Narrative elaboration makes misinformation and corrective information regarding COVID-19 more believable

Joanna Greer*, Kaitlyn Fitzgerald, Santosh Vijaykumar

*Corresponding author for this work

Research output: Contribution to journalArticlepeer-review

5 Downloads (Pure)

Abstract

People gather information about health topics from online channels oftentimes awash with misinformation. Investigating this problem during the COVID-19 pandemic is important, as the misinformation effect occurs when misleading details are embedded in narratives and questions. This pilot study investigated whether narrative elaboration increases believability in misinformation statements about COVID-19, and willingness to share these statements online. Results from our online survey (n = 80) demonstrated that narrative elaboration increased believability in both misinformation and accurate statements, with a more pronounced effect on younger adults. Future research may investigate cognitive vulnerabilities imposed by elaborate narratives embedded in online health misinformation with increased attention on developing misinformation resilience among younger adults.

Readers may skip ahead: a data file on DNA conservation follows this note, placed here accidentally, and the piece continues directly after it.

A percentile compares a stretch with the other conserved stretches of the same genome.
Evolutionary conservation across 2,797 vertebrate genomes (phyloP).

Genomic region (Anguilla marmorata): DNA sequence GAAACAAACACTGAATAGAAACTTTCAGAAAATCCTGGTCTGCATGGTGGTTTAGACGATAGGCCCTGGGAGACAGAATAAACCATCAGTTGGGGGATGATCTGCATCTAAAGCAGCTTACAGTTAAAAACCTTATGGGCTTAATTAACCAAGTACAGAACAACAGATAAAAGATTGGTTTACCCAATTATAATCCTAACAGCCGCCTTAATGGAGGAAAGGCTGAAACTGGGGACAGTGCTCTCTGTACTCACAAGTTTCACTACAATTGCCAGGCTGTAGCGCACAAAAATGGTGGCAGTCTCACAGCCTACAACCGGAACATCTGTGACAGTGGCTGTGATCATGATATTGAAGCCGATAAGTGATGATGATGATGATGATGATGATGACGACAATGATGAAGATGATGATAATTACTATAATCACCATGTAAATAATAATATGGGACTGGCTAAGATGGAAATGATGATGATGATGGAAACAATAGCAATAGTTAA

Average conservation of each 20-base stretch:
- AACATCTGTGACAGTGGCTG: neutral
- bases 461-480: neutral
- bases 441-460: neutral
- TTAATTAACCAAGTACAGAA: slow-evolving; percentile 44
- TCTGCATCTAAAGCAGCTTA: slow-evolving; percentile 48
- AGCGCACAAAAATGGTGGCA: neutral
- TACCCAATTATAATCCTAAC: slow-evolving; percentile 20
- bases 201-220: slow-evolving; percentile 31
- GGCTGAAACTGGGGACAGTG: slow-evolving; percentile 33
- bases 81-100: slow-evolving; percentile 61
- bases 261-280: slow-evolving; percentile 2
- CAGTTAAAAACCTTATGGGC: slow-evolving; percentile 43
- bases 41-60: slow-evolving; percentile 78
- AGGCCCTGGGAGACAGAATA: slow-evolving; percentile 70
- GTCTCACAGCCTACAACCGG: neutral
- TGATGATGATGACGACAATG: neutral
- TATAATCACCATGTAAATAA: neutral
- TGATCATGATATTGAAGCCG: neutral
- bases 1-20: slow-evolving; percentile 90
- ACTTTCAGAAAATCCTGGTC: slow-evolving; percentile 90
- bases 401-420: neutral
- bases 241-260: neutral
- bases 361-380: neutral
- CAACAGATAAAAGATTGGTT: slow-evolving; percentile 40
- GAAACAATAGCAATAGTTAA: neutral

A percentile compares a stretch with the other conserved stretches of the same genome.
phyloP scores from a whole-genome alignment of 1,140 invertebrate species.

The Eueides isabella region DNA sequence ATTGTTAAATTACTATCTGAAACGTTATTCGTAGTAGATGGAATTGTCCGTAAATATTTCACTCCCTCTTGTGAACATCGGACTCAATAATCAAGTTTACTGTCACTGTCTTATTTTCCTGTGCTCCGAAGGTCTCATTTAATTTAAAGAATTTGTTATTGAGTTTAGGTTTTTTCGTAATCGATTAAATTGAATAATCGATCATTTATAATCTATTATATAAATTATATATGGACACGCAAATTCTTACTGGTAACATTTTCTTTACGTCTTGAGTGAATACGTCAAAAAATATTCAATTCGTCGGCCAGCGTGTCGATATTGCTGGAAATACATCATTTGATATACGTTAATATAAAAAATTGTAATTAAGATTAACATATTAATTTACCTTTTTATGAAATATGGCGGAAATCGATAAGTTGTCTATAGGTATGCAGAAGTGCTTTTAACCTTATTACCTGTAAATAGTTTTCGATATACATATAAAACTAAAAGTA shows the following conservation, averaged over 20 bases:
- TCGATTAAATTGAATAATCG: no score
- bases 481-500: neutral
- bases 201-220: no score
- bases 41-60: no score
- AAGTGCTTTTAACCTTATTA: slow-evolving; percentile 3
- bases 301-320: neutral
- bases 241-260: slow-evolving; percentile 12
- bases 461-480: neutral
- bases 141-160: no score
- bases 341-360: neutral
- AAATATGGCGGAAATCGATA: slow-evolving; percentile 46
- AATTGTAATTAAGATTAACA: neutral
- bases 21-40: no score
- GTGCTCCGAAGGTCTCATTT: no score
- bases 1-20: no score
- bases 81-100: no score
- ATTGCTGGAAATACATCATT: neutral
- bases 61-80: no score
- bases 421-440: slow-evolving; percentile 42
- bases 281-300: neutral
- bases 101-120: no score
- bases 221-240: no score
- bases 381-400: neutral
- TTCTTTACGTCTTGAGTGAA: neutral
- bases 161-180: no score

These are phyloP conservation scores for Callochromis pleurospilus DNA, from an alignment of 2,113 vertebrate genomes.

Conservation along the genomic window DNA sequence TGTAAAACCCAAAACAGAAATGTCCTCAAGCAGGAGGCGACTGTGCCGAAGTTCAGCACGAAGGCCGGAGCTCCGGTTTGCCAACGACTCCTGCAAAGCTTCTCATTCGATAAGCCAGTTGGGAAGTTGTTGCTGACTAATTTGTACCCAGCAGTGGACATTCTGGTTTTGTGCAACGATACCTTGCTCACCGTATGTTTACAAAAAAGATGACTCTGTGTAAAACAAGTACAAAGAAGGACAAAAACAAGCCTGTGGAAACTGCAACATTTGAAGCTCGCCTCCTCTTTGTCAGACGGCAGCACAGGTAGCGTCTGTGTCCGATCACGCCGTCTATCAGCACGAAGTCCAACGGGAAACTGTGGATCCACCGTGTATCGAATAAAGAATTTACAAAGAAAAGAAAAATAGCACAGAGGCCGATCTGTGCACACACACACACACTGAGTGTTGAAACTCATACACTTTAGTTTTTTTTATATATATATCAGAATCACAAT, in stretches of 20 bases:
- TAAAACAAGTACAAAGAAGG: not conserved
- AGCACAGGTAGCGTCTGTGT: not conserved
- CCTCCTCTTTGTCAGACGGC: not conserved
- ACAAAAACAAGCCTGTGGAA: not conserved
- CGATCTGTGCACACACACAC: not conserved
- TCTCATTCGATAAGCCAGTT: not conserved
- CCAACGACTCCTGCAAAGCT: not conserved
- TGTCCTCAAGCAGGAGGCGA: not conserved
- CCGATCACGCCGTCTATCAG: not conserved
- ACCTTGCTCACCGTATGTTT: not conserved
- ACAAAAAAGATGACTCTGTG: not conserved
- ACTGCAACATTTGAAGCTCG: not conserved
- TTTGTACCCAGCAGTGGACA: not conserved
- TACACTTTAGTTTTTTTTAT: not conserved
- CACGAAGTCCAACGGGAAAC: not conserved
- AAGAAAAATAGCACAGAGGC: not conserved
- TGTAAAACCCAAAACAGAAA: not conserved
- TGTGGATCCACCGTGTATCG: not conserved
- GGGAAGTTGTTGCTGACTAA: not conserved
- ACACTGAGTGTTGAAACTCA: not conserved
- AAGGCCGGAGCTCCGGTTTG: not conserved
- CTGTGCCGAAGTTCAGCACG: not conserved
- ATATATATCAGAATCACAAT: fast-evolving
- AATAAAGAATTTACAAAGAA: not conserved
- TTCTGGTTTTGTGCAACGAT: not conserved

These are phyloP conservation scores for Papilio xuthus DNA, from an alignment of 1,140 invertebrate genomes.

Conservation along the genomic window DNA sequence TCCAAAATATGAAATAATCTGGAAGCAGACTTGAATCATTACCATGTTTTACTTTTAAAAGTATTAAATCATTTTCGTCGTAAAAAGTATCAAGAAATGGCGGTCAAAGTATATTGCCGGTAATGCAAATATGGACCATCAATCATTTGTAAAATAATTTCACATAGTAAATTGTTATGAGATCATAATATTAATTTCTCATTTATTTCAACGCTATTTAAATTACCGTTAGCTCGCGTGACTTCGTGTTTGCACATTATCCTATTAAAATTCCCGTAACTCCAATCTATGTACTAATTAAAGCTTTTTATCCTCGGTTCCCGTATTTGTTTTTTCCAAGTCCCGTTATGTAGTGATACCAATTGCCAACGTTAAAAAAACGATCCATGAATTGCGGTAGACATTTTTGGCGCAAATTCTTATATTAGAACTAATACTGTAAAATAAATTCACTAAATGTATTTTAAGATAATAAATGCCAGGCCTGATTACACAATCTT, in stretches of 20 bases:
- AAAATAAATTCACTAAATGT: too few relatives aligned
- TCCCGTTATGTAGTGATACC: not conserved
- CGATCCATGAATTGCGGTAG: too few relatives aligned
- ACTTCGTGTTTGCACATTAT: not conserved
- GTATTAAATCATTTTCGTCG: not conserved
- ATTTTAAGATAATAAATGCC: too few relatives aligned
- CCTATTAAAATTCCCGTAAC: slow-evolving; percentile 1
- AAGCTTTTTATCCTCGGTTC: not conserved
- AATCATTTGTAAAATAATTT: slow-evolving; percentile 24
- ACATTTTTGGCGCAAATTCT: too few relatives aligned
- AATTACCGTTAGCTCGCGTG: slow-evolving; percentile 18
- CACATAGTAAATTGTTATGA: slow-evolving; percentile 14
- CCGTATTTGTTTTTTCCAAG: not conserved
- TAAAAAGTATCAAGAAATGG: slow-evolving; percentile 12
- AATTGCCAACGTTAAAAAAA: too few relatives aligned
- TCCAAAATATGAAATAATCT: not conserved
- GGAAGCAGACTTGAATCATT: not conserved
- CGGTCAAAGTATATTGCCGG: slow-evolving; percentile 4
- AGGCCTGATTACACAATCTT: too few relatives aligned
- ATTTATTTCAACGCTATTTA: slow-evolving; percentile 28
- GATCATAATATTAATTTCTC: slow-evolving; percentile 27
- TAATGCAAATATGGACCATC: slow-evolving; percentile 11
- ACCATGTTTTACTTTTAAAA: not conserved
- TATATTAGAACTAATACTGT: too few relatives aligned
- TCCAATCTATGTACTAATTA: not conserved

Original languageEnglish
Article number235
Number of pages5
JournalBMC Research Notes
Volume15
Issue number1
DOIs
Publication statusPublished - 28 Jun 2022

Fingerprint

Dive into the research topics of 'Narrative elaboration makes misinformation and corrective information regarding COVID-19 more believable'. Together they form a unique fingerprint.

Cite this